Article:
I have come to realize that in order to run a successful farming business, as well as any business, and I would even venture so far as to say to be successful in life in general, there are certain “life-skills” that must be developed. With farming, I have determined that the two greatest skills that will benefit my future business are economy and efficiency. Farming is a very capital-intensive business, especially for the beginning farmer, what with the initial expenses required in the acquiring of land, equipment, seeds, animals, etc., and, therefore, money management is key. The majority of small businesses fail because they run out of money. I determined that it would therefore be advantageous for me to start practicing economy, or getting things done with as little expense as possible, and efficiency, or getting things done, not necessarily as quickly as possible, but correctly the first time. I proposed that it would behoove me to begin practicing both these skills in all aspects of my life, and the way I have determined to do this is very simple: get organized! Organization is the key to staying on top of every facet of your life, and not let things pile up unnecessarily, which only lends these things to be thrown to the wayside and forgotten about. Life is about balance, but how can you gain balance if you have no clear understanding of what there is in your life to be balanced?
So I’ve developed an objective to get organized and find balance, and let me tell you, it ain’t easy! It’s definitely something that requires the development of positive habits and the breaking of detrimental ones.
The first thing I have been working on getting in order are my personal finances. I have never been very good with my money, mostly because I hate the pedestal it has climbed to in modern society. If people try to discuss money or the current state of the economy with me, I will usually reply with the iconic lyric from the Beatles song, “I don’t care too much for money, money can’t buy me love!” And it’s so true; money won’t make you happy. That said, it is an essential tool for living this day and age, and is especially necessary for starting and operating a small business!
I can’t tell you how much money I’ve wasted over the years, either through over-draft fees from over-drafting on my checking account, not canceling memberships to things that I don’t even use, like gyms or on-line subscriptions, and continuing to pay the monthly fees, letting unsettled debts go to collections, or just through the purchase of unnecessary things. I’ll say that the sum probably accumulates to some ungodly amount over my lifetime. Since getting my current job in Charlotte, it hasn’t been as bad, most likely due to the fact that I am making more money than I ever have before, and therefore can’t spend it as fast! I have succumbed to many impulse purchases, however, which is probably due to that same position I’ve found myself in. I was putting some money into savings at first, but soon stopped that, and eventually whittled it down to just pennies. I then came to realization that I wanted to become a farmer, and what is the one thing that I will need most and will most likely never have enough of in order to achieve this dream? Money!
I immediately began cutting down my expenses: I cancelled my membership to the Planet Fitness I was no longer using, I stopped making impulse purchases (mostly), and I even worked out a deal with the owner of my CrossFit gym wherein I clean the bathrooms once a week for a reduced membership. I’ve also become more conscientious of where my money goes, utilizing the on-line budgeting website http://www.mint.com, which I highly recommend, and I also now carry around a little moleskine everywhere I go, in which I write down all my transactions, and use it as a reference to know exactly how much spendable money I have at any given moment (I don’t include my savings; out of sight, out of mind!). I have made a habit of doing this, and I am now able to put money into my savings account every week. As a result, I have been able to put away over $1200 into savings in less than three months, which is not much, I know. But hey, it’s a start! I also just purchased QuickBooks today, to keep closer track of my finances, and I also wanted to start learning how to use the software as it will also be a valuable tool for keeping up with my business finances once I actually start my business! (I really have no idea how to use this program though, so if anyone reading this has any tips or references, or would like to teach me the whole shebang, let me know!)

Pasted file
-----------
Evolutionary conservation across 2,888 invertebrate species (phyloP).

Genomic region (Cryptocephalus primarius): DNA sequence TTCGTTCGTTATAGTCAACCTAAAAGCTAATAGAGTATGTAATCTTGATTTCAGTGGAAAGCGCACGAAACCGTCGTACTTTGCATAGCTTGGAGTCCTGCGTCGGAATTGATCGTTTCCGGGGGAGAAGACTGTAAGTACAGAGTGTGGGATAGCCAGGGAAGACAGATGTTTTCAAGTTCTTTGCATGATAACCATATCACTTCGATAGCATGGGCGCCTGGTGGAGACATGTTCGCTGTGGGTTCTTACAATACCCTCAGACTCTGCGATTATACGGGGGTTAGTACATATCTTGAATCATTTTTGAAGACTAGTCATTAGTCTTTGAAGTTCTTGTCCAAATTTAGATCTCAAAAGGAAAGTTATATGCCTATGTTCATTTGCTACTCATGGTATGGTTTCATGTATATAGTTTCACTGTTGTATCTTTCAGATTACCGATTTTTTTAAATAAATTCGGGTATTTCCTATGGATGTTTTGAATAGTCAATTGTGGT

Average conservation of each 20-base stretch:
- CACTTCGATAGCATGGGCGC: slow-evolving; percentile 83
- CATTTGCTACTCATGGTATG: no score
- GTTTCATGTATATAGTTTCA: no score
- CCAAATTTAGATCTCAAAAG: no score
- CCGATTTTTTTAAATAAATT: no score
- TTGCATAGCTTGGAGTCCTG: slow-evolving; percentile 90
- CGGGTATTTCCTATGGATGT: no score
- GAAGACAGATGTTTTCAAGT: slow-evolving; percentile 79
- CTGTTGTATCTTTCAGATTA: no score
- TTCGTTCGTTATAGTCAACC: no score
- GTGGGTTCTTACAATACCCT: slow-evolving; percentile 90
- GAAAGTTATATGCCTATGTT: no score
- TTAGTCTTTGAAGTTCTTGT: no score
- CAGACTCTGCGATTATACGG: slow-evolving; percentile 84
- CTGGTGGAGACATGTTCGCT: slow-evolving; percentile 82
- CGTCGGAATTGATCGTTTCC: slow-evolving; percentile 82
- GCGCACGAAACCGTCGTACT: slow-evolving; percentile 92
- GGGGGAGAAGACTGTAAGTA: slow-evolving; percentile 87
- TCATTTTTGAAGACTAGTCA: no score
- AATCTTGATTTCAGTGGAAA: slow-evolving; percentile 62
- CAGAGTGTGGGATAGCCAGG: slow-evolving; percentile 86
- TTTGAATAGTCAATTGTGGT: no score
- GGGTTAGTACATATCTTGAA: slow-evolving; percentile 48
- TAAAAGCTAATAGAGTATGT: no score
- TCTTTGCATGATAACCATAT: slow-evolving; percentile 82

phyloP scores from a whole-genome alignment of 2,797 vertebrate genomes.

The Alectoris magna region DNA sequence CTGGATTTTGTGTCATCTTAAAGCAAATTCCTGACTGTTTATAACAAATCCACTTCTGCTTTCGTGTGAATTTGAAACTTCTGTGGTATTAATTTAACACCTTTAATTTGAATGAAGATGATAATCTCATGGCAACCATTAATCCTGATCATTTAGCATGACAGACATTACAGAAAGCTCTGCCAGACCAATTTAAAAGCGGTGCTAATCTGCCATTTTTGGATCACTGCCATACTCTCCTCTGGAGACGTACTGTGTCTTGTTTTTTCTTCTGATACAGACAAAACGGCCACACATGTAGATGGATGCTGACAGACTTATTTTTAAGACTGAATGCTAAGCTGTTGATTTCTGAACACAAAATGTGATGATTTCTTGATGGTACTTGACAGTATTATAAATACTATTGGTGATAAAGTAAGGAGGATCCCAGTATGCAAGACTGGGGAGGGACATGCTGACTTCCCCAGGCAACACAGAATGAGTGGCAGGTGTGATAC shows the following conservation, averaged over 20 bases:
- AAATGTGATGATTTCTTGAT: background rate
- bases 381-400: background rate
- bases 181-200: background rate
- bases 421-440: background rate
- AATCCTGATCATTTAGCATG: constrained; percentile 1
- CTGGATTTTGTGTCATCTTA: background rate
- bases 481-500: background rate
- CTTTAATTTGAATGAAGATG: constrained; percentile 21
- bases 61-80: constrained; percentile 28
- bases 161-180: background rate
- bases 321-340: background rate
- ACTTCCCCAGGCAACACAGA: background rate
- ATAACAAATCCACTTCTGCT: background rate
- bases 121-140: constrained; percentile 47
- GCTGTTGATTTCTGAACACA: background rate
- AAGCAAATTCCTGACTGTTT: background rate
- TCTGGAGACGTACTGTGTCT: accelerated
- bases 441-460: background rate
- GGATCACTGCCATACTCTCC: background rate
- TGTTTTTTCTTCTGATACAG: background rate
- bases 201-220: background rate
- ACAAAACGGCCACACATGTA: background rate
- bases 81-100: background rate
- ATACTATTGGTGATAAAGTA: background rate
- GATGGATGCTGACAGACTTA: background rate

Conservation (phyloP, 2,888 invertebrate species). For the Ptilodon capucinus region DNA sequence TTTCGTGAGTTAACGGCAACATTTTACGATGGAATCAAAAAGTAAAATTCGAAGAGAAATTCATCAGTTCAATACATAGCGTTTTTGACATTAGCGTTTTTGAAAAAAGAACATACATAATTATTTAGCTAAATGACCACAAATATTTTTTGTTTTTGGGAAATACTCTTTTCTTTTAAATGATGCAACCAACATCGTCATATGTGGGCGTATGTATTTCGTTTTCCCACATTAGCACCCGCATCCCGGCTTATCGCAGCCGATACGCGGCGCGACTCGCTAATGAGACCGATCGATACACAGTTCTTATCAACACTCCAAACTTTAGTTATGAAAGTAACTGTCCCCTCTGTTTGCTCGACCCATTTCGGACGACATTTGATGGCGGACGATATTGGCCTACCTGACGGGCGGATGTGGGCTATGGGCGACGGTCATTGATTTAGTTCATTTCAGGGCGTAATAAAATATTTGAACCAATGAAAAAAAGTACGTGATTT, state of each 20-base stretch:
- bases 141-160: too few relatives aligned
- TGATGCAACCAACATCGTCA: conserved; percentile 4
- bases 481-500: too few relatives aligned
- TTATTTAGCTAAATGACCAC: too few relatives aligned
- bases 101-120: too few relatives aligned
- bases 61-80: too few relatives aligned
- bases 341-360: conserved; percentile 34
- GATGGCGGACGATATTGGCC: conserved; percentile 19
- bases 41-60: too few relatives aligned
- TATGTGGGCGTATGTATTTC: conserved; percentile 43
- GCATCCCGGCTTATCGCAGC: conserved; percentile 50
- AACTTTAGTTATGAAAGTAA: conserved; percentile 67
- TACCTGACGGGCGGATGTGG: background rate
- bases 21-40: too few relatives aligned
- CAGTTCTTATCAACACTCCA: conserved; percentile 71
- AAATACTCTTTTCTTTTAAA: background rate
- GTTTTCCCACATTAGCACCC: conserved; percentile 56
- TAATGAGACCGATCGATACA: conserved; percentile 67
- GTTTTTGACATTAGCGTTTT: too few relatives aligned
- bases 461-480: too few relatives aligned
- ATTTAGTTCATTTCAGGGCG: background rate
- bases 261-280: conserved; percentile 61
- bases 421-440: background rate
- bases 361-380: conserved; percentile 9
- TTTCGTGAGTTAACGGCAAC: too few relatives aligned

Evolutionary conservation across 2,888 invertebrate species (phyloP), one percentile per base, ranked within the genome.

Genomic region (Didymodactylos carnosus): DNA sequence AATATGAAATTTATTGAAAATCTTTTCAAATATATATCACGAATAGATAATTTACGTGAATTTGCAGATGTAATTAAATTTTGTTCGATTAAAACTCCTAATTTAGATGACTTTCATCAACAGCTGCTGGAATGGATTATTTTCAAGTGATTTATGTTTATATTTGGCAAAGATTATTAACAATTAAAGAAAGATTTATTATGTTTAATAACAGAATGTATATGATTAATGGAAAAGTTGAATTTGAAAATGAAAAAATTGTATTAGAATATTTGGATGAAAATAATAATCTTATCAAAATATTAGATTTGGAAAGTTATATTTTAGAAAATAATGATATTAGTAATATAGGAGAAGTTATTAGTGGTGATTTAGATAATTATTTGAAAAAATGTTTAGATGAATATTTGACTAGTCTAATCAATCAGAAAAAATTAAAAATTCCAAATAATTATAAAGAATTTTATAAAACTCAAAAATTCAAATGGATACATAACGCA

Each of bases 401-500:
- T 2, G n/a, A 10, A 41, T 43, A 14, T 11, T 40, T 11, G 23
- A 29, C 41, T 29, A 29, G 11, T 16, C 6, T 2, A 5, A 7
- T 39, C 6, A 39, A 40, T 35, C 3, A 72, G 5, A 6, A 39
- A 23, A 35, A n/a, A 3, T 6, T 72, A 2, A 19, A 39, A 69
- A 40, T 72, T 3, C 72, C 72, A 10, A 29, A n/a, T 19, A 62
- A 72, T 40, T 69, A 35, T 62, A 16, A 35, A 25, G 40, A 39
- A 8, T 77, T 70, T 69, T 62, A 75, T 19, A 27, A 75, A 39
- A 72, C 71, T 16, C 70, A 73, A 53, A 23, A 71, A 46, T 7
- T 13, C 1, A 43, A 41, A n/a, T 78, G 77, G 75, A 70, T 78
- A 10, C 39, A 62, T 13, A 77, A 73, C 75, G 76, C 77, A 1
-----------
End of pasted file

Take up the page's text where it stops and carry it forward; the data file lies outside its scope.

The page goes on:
In much of my research on farming I’ve read about a practice shared by many successful farmers that help them stay organized, and that is the habit of starting each and every day by sitting down and writing a plan for the day. In order to develop this habit, I’ve downloaded this app called Any.DO on my iPhone, which is a great to-do list app that has been very helpful in keeping track of upcoming responsibilities, like appointments and bill-payments. The downside, however, is that I’ve found it all to easy to just push back other things that are not so set in stone. What I have done, and I stole this from John Suscovich of http://www.farmmarketingsolutions.com and http://www.foodcyclist.com (who is starting a farm himself and provides an awesome resource for beginning farmers that I utilize a ton, and also has an awesome podcast that I listen to all the time), is I went out and purchased a composition book, which I carry around everywhere I go now, where I can write down my plans, to-do lists, take notes on articles I’m reading or podcasts I’m listening to, and jot down any ideas as they come to me. You may argue that I can do all this on my iPhone, and I won’t argue with that, but I have this romantic affinity to pen and paper. I haven’t gotten to the point where I am planning out my day every morning, but I’m working towards that!
Those are just a couple of the habits that I’ve been working on developing. I’ve come to realize that life is one long thread of habits developed, good and bad. There are many other habits that I will have to develop in order to be successful in both life and farming, but I feel like every step I take is progress! I think the next habit I need to develop is cleaning up after myself… my apartment is a wreck! I hope you’ve enjoyed this post, I’ve certainly enjoyed writing it. I wish you a glorious end to this weekend and a wonderful start to your week!